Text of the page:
A perspective from Oregon’s mid-Willamette Valley

Now that the ‘hazard trees’ are gone …

Written November 7th, 2021 by Hasso Hering

Signs and a map mark the eastern entrance of the North Albany Natural Area.

Last month Benton County had a lot of Douglas firs removed from the natural area at the corner of Crocker Lane and Valley View Drive in North Albany.  So let’s do a quick check and see what the place looks like now.

I stopped there around mid-day Sunday, and here’s the result:

You recall that this wooded area of roughly 10 acres had originally been destined to be covered with streets and houses. But Myles Breadner, the developer of the nearby subdivision, agreed to donate the property to Benton County as part of  a deal on street improvements along Crocker.

Now the area is administered as part of nearby North Albany County Park.

The county says some of the Douglas firs in this stand were ailing or dead and needed to come out lest they eventually fall and hurt someone. They expect to have to go in there every few years to do the same thing again.

But they’re replanting the area with another conifer, a valley pine better suited to the changed climate in the Willamette Valley.

As you can see, the area’s footpaths have been reopened to public use since the logging operation was completed.

Since there’s no adjacent off-street parking, the footpath evidently is intended mainly for people living nearby. Still, if you’re curious what this “natural area” is like, go and check it out. (hh)

9 responses to “Now that the ‘hazard trees’ are gone …”

  1. Craig says:

    I have been there. Albany needs more well maintained properties like this. Thanks for your reporting.

    • StopTheGrowth says:

      Sorry Craig! With the continued building our greedy city government keeps allowing, places like this will be smaller and fewer in the future. You’ll have to go to a golf course or a cemetery for and “green” areas.

      • Bob Woods says:

        Look, city government can’t “stop” growth. They don’t have the power.

        This growth occurs on private property. It’s not owned by the public, it’s private. In addition state law, for the last 40 years or so, requires the city to plan for and accommodate growth by providing necessary public facilities. The city charges the developers the costs associated with those additional needed facilities which end up in the cost of the development.

        Learn more, and then you can be more effective in addressing the problems that comes with a growing population.

        • StopTheGrowth says:

          Our last mayor sure did a better job of at least slowing the growth. That’s the main reason the current city government wants nothing to do with her. The current bunch have gone full bore trying to make us like Portland. Like I’ve said before, you’d be hard pressed to find someone who moved to Albany to live in a “big city”. We’ll all pay for it in the end.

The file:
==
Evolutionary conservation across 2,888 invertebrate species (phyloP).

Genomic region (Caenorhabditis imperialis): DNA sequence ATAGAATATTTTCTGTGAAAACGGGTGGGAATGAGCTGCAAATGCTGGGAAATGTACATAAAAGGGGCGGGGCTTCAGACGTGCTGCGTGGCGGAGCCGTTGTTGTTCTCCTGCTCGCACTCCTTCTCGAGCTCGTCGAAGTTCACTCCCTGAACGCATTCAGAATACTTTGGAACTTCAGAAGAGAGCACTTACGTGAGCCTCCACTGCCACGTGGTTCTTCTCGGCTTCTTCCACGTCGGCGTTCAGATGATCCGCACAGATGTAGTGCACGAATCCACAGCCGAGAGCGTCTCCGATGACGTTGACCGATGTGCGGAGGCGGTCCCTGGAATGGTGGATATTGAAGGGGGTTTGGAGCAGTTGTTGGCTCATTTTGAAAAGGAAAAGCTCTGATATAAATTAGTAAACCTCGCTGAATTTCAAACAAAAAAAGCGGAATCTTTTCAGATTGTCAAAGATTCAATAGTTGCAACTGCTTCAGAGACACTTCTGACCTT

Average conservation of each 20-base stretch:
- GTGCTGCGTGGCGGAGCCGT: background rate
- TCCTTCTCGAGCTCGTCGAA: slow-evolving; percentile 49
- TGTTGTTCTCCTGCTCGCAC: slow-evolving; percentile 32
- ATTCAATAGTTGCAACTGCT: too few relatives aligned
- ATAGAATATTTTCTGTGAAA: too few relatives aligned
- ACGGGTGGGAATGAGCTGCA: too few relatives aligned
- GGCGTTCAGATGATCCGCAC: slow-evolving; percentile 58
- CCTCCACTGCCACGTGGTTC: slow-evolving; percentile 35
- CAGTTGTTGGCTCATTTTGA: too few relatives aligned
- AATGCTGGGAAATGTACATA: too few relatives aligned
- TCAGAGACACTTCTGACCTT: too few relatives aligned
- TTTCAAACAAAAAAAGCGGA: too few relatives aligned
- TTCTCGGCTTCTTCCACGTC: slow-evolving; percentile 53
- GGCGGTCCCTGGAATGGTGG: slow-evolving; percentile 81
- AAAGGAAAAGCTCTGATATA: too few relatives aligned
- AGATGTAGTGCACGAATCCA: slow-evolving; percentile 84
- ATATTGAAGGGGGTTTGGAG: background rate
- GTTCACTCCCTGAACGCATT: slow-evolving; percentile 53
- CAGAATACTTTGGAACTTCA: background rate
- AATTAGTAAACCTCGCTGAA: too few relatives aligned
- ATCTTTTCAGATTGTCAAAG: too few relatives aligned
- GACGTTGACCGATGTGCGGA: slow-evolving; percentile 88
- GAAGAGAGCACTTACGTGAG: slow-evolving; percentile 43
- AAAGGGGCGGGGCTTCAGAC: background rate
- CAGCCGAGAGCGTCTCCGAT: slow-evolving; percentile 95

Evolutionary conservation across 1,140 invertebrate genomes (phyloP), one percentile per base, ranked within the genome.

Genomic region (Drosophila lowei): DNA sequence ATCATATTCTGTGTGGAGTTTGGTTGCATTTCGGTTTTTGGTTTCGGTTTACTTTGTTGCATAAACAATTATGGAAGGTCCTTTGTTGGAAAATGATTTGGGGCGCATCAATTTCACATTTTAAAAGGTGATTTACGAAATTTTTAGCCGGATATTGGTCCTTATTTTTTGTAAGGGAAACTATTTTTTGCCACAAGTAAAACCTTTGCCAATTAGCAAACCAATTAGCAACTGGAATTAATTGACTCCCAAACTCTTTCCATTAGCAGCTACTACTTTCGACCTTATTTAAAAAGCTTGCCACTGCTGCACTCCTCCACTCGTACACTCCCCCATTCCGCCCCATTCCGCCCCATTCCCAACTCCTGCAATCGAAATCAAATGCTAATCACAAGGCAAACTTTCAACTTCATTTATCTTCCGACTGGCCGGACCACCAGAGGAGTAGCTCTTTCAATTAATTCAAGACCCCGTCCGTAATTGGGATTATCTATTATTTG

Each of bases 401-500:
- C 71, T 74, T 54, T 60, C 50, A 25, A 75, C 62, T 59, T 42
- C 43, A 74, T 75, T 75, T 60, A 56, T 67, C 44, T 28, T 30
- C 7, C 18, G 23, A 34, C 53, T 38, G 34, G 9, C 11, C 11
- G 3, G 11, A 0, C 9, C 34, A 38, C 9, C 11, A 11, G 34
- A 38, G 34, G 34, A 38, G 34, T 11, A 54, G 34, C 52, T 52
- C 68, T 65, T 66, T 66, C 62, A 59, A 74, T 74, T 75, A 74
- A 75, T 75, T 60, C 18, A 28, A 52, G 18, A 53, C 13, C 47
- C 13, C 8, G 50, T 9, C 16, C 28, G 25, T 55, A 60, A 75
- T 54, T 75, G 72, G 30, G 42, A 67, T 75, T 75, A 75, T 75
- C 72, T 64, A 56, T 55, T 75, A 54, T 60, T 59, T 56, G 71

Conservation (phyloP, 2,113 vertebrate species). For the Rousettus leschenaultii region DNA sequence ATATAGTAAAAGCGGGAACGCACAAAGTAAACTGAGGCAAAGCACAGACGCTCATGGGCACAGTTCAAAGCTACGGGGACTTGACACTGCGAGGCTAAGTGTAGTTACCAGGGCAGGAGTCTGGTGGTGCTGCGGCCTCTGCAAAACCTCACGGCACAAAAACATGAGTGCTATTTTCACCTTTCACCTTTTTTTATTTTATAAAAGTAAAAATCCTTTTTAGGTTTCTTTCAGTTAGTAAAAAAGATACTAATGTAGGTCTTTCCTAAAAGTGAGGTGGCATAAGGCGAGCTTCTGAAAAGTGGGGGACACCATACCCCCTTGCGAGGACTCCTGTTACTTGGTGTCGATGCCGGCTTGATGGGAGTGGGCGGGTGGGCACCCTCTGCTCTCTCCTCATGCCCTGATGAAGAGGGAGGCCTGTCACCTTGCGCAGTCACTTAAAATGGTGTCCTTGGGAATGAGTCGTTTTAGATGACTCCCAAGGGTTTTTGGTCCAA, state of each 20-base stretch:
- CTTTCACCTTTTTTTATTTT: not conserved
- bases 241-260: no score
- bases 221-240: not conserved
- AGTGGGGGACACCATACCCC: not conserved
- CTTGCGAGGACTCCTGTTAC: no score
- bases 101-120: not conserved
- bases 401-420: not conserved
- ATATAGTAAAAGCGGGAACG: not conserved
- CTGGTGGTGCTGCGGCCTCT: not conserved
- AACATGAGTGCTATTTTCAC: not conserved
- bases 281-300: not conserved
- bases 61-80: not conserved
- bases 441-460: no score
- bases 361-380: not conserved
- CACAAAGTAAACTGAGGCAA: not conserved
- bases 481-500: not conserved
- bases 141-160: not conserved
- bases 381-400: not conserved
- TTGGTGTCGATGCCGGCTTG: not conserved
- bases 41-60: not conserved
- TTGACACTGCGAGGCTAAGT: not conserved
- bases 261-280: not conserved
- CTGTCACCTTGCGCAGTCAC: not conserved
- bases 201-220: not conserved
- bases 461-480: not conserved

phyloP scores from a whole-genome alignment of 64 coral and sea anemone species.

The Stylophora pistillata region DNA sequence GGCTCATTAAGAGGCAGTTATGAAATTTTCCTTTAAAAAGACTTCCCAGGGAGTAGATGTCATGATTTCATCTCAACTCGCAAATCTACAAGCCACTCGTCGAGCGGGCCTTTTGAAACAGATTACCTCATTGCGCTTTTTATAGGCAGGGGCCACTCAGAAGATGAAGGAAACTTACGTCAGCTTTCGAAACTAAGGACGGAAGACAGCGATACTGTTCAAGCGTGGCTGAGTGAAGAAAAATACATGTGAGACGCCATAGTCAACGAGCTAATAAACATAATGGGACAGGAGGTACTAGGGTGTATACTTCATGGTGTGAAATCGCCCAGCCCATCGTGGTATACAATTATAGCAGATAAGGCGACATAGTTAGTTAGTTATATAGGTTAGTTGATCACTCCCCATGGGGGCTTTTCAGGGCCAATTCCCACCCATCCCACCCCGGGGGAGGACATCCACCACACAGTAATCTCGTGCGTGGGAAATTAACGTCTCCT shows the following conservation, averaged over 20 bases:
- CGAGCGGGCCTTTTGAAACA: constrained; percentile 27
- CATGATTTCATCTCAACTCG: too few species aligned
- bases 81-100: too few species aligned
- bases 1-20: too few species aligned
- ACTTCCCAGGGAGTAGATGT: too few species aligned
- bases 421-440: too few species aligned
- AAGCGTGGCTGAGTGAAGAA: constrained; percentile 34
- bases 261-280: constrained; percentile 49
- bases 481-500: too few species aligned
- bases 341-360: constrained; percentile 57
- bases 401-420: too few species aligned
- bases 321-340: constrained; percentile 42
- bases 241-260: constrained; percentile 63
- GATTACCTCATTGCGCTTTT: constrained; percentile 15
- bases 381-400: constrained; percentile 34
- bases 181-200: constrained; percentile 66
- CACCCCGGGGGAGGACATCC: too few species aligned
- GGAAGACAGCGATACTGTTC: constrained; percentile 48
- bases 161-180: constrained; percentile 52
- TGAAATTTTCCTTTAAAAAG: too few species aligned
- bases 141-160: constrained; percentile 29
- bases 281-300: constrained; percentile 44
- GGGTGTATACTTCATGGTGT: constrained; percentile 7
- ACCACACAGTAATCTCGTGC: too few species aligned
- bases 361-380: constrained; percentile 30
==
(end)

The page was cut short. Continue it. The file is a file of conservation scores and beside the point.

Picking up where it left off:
• Sharon Konopa says:

          Bob, you are correct with state law. But not with local government, as they set the fee to recoup the cost for expanding the infrastructure and Albany’s SDC’s have never been set high enough to cover the full cost of growth. You can remember the push back every time that conversation came up! Transportation SDC’s on new development do not even scratch the surface for the long term need and even bridges and overpasses are one huge chunk with no identified funding. Also, growth puts the demand to expand police, fire and schools. As you know that falls on the existing residents to subsidize with increased property taxes to pay for the expansion of all facilities.

          • StopTheGrowth says:

            So Sharon, how do we get a building moratorium on the ballot?

          • Sharon Konopa says:

            To: Stop the Growth, state law requires any moratorium to have a solution to the reason for a moratorium within a short time frame. If my memory is correct it was only for a year or two. It needs to be based on a valid reason, like a lack of infrastructure. Development codes can slow down the growth and provide better well planned growth, but the state ruined that for cities our size with SB1573 and HB2001. Those basically were feel good bills for the state legislature at the expense of neighborhoods for cities with 25k population or more. That is another long subject!
            There is a way to slow down growth, but I m not mentioning that on this site, as the pro development folks who would read this would choke on their morning coffee!

  2. Diane says:

    Thank you for sharing a view of the walking path after the tree removal. I know this path well and can see from your video the impact of the loss of these trees. I understand the need to remove trees that posed a hazard and hope the new ones will do well. This little area is home to quite a bit of wildlife that are dependent on the shelter and food supply it provides.


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